Popular online music service Spotify has warned of a security breach that may have exposed user passwords and other sensitive data. A notice - posted on Wednesday - explains that a bug in Spotify's protocols that was recognised and resolved in December was more serious than first suspected. Last week Spotify learned that a group …
ok, can anyone explain to me the security risk of having someone's hashed password? considering when sent to the webserver, it'll be hashed and compared against the one from the database.
so ok, say you have the hash, you send it, it'll make a hash of a hash and it'll wrongly compare to the database, therefore preventing anyone from accessing the account.
it's only sites which access passwords without transformation which are in problems afaik. maybe I am wrong, but thats the way I see it.
also, what kind of website returns to the browser an entire user row from the database including that information in order to harvest it? I mean, dont we all accept the username+password, store the memberid (primary key row id) into the session and THATS it. Only in the client area do you show the rest. So, the only way you could extract that information, is if it's being transmitted in the first place, in some way, if you dont transmit, you can't copy. Simple, right?
so what they hell were they doing at Spotify????
If you have the hash, and access to the hashing program (you don't necessarily need to know the actual algorithm), you can feed words from a dictionary file into the hasher and compare the result to the user's password hash. If they match, that's the user's password.
Result of a vulnerability?
John Leyden wrote, “Spotify learned that a group of hackers had managed to compromise its protocols as a result of this (now resolved) vulnerability.”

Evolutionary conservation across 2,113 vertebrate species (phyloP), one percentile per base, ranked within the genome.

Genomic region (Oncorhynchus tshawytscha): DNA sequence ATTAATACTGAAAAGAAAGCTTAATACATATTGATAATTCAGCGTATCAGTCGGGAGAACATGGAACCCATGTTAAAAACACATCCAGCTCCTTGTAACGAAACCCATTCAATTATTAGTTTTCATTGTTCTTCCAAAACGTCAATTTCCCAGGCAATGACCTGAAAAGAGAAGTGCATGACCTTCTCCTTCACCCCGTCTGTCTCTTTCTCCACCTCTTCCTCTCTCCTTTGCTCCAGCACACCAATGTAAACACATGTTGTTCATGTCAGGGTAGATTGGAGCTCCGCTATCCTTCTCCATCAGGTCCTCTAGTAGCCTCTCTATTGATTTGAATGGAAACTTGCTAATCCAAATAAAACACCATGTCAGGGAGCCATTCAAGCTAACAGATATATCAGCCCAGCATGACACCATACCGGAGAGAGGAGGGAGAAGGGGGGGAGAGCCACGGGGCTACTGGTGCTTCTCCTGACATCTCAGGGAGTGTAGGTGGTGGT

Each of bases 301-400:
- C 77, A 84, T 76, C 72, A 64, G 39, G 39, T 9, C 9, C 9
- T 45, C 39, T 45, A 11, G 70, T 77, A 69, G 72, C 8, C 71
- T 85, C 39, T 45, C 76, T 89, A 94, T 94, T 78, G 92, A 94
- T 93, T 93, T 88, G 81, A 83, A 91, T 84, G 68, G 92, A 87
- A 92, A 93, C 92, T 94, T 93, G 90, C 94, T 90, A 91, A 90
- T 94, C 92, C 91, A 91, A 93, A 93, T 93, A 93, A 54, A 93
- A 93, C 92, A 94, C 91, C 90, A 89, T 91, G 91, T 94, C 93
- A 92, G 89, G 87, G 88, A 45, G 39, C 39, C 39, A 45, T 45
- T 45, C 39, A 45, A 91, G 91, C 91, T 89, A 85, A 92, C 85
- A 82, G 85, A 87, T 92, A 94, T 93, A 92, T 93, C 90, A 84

The reverse engineering of the protocol and the vulnerability appear to be independent. despotify is no different to any of the open source alternatives to proprietary clients, such as produced by DVD Jon for iTunes. The Spotify servers were handing out information they shouldn’t. Spotify AB fixed the server code on 19 December and presumably believed they still had security through obscurity. Then, in late February, up pop this group who demonstrate that they had their own client before 19 December and could therefore see that the Spotify servers were handing out other users’ account details.
indeed, although technically "If they match, that's the user's password" is incorrect; if they match, then that word hashes to the same digest as the users password would, and will be accepted when used as password (while highly unlikely, hash collisions can always occur).
...they salted the passwords? If so, there's minimal risk, if not, what the HELL are they doing?!
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